I was told by my brother it should be Baraat then Nikkah and I suppose he’s right so here goes:

Event 5/6: Baraat

Prior to the groom leaving his home and setting off to the wedding a ceremony of Sehra Bandan occurs. Traditionally the groom wears a sehra (veil of flowers) although nowadays he is just adorned with flower garlands. Family members of the groom give him gifts or salaami (gifts of money). His sisters and/or cousins may stop him leaving the home and demand for a gift or money (this is playful and not at all a serious hijack type occurrence!). He then gifts them with gold jewellery or money.

Baraat is the entourage which the groom brings on the wedding day. This usually consists of his family and friends. They are referred to as the “baraati”. Traditionally the groom, decked in a sherwani complete with turban and khussay, turns up on a white horse. The horse is embellished with various decorations. With the groom is a shahbala. The shahbala is basically a young child, either his nephew or younger brother who dresses up exactly like the groom, right down to footwear. The shahbala is equivalent to a Best Man, but is not handed responsibility for tasks as is per custom of the best man in a Western sense.  He is simply there for cuteness!

The baraati’s usually turn up dancing and singing – with much fervour and cheer. Some throw firecrackers or launch fireworks as part of these celebrations. The shehnai (shrill flute) plays, dhol (drums) are beaten and there is much cheering and whooping. I heard recently at a baraat one of the baraati as a joke, threw a firecracker near the horse – who became frightened and threw the groom off its back and onto the ground. The poor groom ended up covered in mud and filth!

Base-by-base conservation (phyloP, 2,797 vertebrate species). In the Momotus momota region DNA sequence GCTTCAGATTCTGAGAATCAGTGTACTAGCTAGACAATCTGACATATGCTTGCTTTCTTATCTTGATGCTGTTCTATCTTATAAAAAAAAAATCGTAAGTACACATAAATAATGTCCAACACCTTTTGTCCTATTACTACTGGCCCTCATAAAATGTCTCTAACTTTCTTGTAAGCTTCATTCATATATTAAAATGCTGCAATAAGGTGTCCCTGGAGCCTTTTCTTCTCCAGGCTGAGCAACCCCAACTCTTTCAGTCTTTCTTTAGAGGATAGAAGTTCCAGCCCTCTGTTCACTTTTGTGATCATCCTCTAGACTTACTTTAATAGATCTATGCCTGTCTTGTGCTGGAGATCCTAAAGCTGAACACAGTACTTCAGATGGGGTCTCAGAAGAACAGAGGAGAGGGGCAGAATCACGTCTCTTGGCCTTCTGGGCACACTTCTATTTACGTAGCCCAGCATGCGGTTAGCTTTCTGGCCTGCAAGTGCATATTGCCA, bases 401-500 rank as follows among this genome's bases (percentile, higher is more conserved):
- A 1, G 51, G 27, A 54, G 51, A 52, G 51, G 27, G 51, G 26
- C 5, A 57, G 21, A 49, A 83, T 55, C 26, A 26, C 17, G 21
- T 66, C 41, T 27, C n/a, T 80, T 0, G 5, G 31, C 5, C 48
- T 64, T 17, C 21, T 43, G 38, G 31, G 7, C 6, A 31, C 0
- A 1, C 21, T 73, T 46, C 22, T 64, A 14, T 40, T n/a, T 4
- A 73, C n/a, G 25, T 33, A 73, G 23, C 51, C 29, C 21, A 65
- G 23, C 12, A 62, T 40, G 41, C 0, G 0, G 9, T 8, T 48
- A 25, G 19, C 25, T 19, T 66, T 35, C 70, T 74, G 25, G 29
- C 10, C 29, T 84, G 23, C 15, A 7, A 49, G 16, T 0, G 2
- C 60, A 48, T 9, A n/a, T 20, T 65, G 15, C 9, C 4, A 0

The baraati’s arrival is much anticipated by the girls side of the family who await with confetti to welcome their presence. Girls form two lines on both sides of the aisle and as the baraati are ushered into the hall they throw confetti and greet them with smiles and kind words. The girls parents welcome their guests and adorn the groom and his parents with a garland of flowers.

The arrival of the baraati’s and finally the groom allows the next series of events to commence – which is the nikkah.

Event 5/6: Nikkah

The reason why I had the nikkah first in my previous list is due to the practise of some families and individuals choosing to perform the nikah ceremony a day or two (or months) prior to the wedding day. However, the norm amongst most Pakistani’s is to have the nikkah on the day of the wedding after the baraat has arrived.

Once the baraati’s arrive and settle down, the nikkah ceremony can begin. The girl tends to be sitting in a room, in all her finery – jewellery (which consists of bangles, rings, earrings, nath – nose ring -, tikka which dangles on the forehead and/or jhumar which sits at the temple of her forehead, to the side), wedding outfit, make up and henna-ed hands and feet- separate from the guests. With her are her sisters, cousins and/or friends.

For the nikkah the Imam will meet her and ask her, in the presence of two witnesses (2 are formal witnesses who attest to the contract, other people are usually in the room but tend to be observers) that a proposal by the groom (full name mentioned) for marriage to her has been made (this is termed -Ijab-e-Qubul) and states mahr amount. The Imam then asks does she accept this proposal. To which (hopefully!) she replies I accept (qabool hai). This question is asked thrice and she responds thrice. Some take her silence as acceptance, but generally most people I know and the Imams here encourage and seek a clear verbal response. After this verbal acceptance she signs the documents, as do her witnesses. A dua is read – and the imams goes to the groom.